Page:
Another aspect of the hybrid drivetrain that works to further boost efficiency is Chevrolet’s exhaust gas heat recovery (EGHR) technology. It uses heat from the exhaust to warm the engine and cabin instead of requiring an energy zapping auxiliary heater. Not only does the EGHR system improve engine warm-ups, but it also delivers consistent fuel economy performance even in colder weather.
But the advanced technology extends beyond just the Hybrid’s drivetrain. The Malibu can be had with features like 4GTLE WiFi, Apple Car play and Android Auto. There is also the fantastic Teen Driver function that’s covered in depth in the 2016 Chevrolet Malibu review. It will have parents cheering and teenagers cringing with its Big Brother like abilities.
High Style and Low Style
The only concession the Malibu makes when it comes to interior space has to do with the trunk that shrinks down to 11.6 cubic feet, thanks to the battery pack eating up some space. The actual passenger cabin is similar to that of regular 2016 Malibus in that it’s comfortable and spacious, but leaves something to be desired when it comes to certain materials and trim pieces.
Even if the interior isn’t the most stylish, the new exterior style of the 2016 Malibu looks great. I like that Chevrolet didn’t dramatically alter the looks of the Hybrid model. It’s not the early 2000s any more, and people don’t need a radical-looking hybrid to prove to the world just how green they are. Except for a small blue H on the trunk lid, nothing on the exterior of the Malibu really gives away the fact it’s a hybrid.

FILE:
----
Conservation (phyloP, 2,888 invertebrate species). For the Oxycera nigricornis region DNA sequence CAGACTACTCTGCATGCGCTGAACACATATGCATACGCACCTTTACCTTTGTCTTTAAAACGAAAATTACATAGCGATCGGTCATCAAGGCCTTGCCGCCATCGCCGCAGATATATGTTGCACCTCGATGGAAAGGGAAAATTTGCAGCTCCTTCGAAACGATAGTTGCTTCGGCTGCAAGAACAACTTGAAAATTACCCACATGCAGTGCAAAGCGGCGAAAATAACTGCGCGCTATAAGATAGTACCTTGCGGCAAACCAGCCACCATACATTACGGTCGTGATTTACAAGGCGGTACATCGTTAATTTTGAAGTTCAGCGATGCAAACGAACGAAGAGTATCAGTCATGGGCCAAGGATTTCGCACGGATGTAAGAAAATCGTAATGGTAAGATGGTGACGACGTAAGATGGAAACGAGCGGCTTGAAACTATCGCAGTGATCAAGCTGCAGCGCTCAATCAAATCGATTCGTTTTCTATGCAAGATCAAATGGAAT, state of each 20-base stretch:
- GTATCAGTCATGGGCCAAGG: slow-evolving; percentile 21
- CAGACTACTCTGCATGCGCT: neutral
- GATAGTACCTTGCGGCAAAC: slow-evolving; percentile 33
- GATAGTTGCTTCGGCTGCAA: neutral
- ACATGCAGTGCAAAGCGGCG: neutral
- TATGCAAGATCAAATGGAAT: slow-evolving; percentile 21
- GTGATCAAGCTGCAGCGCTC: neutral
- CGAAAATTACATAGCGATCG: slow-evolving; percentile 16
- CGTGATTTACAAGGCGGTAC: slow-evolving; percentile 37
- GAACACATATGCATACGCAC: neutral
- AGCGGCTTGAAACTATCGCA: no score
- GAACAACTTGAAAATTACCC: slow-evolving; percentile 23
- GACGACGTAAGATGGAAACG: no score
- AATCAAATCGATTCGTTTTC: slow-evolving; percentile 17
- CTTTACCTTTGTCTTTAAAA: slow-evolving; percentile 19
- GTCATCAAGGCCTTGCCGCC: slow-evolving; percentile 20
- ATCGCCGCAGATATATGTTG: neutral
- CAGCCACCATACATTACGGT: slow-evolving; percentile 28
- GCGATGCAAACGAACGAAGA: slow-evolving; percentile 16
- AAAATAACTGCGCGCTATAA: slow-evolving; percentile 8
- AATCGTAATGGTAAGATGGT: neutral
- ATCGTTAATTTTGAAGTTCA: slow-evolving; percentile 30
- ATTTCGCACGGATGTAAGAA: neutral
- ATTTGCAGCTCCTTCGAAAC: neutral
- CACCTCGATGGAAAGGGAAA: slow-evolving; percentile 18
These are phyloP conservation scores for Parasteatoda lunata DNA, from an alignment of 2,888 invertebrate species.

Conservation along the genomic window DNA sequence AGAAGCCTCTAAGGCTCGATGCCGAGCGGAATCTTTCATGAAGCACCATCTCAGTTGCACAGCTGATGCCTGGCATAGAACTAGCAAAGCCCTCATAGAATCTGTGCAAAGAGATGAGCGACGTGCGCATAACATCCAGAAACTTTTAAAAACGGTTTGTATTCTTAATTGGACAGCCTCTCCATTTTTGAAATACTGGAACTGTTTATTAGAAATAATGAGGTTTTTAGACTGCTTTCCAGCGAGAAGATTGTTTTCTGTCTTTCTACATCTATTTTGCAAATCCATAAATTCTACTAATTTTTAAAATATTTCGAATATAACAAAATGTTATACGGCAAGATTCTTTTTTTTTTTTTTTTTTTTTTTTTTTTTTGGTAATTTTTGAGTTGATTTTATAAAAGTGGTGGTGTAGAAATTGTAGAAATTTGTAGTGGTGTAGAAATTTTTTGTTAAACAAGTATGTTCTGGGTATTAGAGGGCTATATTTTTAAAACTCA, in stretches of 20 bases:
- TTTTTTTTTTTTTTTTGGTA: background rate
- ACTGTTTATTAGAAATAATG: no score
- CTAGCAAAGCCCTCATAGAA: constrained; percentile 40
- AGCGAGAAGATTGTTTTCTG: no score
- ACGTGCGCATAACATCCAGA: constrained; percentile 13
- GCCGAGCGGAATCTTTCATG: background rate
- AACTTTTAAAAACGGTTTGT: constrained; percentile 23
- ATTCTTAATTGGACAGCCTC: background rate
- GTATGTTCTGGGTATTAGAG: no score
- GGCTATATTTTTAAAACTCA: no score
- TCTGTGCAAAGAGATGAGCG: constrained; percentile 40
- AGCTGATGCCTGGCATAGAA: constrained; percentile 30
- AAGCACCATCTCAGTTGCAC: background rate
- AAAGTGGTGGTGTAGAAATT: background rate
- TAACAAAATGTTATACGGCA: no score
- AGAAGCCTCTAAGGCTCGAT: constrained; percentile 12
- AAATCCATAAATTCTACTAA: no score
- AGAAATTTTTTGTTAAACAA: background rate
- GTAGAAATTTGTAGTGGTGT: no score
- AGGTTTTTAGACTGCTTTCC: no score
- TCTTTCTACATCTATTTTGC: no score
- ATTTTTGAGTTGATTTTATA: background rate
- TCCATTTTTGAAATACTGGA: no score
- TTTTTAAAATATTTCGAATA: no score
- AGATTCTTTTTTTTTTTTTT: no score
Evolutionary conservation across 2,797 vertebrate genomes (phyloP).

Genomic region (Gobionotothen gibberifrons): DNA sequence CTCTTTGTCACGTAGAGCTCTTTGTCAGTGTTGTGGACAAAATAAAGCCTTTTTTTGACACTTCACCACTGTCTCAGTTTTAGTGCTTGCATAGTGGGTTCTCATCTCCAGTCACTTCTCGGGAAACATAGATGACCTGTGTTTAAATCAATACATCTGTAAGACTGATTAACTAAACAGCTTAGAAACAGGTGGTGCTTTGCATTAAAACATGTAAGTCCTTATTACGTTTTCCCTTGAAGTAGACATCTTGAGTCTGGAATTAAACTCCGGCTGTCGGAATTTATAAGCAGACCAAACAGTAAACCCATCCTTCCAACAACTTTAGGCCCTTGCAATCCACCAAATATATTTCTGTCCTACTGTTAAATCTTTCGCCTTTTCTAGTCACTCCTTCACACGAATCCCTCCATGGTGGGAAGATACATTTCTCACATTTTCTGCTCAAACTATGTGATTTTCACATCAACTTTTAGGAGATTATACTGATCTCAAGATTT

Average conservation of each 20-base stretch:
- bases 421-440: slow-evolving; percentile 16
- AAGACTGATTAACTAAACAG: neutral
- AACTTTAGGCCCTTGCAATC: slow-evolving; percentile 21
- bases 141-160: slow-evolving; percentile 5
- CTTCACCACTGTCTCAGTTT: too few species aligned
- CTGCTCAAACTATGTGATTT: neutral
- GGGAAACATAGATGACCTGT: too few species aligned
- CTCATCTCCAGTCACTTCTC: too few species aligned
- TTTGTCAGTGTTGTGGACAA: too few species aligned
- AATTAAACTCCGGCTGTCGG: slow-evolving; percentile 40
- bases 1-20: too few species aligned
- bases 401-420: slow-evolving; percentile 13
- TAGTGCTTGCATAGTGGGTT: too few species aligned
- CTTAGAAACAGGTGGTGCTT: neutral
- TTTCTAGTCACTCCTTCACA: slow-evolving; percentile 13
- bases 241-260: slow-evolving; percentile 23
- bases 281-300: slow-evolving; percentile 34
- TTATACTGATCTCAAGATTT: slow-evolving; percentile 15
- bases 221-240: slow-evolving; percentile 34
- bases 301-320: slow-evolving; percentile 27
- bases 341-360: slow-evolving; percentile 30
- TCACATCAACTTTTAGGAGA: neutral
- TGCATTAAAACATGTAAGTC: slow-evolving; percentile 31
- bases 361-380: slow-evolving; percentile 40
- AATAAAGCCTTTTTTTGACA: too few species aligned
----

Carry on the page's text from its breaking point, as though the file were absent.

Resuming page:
The Verdict: 2016 Chevrolet Malibu Hybrid First Drive
My time with the 2016 Chevrolet Malibu Hybrid was brief, but the car does look promising. A lot of Volt has trickled its way down into the Malibu, which is a good thing. Pricing starts at $28,645 after destination charges which is class competitive. If the Malibu can indeed achieve Chevrolet’s fuel efficiency estimates, it looks like there’s a new serious player in the hybrid family sedan market.